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Little Axe Mixes Blues With Modernism

March 11, 1995|LORRAINE ALI | SPECIAL TO THE TIMES

As a raw form of human expression, traditional blues is unparalleled. As desolate background music for beer commercials, or as a genre du jour for upscale fortysomethings, classic blues is exploited. But, thanks to Little Axe, now old-style blues can meet the modern world with its soul and standards intact.

Led by Skip McDonald, the group, which includes Doug Wimbish, Keith LeBlanc and Adrian Sherwood (all former members of avant-garde studio experiment Tackhead), likes to call itself the first ambient-dub-blues project. On its debut album, "The Wolf That House Built," Little Axe samples the music of blues legends Howlin' Wolf and Leadbelly over its own grooves and processed beats, leaving enough room for the original artists' intent while creating an entirely different style of music. Rather than new, improved blues, it's an aurally shimmering extension on the style.

"I think when you talk old or new music, you're categorizing," says guitarist McDonald, who along with Wimbish and LeBlanc anchored the house band for the early-'80s rap label Sugar Hill, playing with Grandmaster Flash and the Sugarhill Gang. "What's in now is usually what everybody's looking for, but, by doing that, a lot of times you pass up things that are really, really good. That's why I don't look at the blues as old, I look at it as timeless."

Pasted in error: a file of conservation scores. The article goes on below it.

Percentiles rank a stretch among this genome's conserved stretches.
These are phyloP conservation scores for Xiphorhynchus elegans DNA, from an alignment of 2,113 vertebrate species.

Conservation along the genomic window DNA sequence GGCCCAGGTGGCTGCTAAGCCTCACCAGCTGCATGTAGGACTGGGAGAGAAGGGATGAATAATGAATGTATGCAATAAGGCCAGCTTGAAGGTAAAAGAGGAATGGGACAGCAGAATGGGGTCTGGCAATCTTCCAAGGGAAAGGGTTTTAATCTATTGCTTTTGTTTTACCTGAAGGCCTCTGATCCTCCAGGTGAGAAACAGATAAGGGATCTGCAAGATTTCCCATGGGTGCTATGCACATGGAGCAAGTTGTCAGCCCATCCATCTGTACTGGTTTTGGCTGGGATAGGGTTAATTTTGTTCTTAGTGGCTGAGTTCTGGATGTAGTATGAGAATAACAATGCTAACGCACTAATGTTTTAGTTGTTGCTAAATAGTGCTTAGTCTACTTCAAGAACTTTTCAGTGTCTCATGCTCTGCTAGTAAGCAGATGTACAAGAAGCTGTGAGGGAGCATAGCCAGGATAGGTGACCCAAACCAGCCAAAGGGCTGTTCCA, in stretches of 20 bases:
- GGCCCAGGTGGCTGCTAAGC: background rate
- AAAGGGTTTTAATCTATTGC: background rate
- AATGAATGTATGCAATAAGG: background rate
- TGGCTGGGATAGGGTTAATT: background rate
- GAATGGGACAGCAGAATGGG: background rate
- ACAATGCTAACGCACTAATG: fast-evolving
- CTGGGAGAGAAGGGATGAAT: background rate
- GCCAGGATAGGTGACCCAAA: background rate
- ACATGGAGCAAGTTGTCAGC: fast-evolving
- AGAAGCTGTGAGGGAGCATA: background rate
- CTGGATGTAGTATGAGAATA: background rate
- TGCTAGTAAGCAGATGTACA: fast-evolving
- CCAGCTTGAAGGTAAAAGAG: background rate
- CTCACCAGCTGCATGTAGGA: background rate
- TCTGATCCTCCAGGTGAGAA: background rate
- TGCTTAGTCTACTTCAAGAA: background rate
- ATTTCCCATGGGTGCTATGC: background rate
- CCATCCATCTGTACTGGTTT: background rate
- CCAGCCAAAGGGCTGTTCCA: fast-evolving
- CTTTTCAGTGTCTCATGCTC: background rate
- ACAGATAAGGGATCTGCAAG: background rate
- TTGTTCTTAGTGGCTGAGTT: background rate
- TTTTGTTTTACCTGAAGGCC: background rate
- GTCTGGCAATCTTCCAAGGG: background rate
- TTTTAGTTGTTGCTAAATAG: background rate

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With that in mind, Little Axe is patient when sampling dusty blues tunes. The "Wolf" album, on the revived blues label Okeh, often features long, smooth samples of blues and gospel numbers rather than fleeting snippets, sometimes manipulating the late bluesmen's groans to sound even eerier or more pained. The fusions are seamless, making it impossible to tell exactly what is old or new. McDonald, who also sings on the album, says he'll never tell.

"You have to work that out yourself," he says. "The album has some live and some programmed things that aren't normal to what Howlin' Wolf would have done. I think in that way, we do bring it into a frame of what's happening now. You're hearing it in a way that it hasn't been presented in up to this time. It's something you don't expect, but it still goes together really, really nice."

The members of the London-based Little Axe are no strangers to fusing disparate elements and finding new sonic frontiers: Sherwood runs the eclectic On-U label and with McDonald has worked with the synthesized reggae and dance mutations of artists such as Dub Syndicate and Gary Clail. The two have also remixed tracks for such bands as Nine Inch Nails and Living Colour.

McDonald himself is no stranger to the blues. Born in Dayton, Ohio, in 1949, he grew up listening to his father play blues guitar with friends on the weekends, and he later played with local blues outfits. He started his own band, Wood/Brass & Steel, in 1974 and even played with disco trio Musique (remember "In the Bush"?), before hitting his stride with the more daring projects of Sugar Hill and On-U in the '80s.

But, regardless of the far-flung nature of his music, McDonald feels there's been a unifying thread through it all.

"I don't think Little Axe is a lot different from what I've done emotionally in other projects," he says. "I think it's a reiteration of the same old thoughts that have prevailed. We've always tried to do things that would inspire somebody to think on different levels. I've always tried to be involved in music that's more than just your basic love ballad. I think in all music, there needs to be a bit of spirituality and physicalness."

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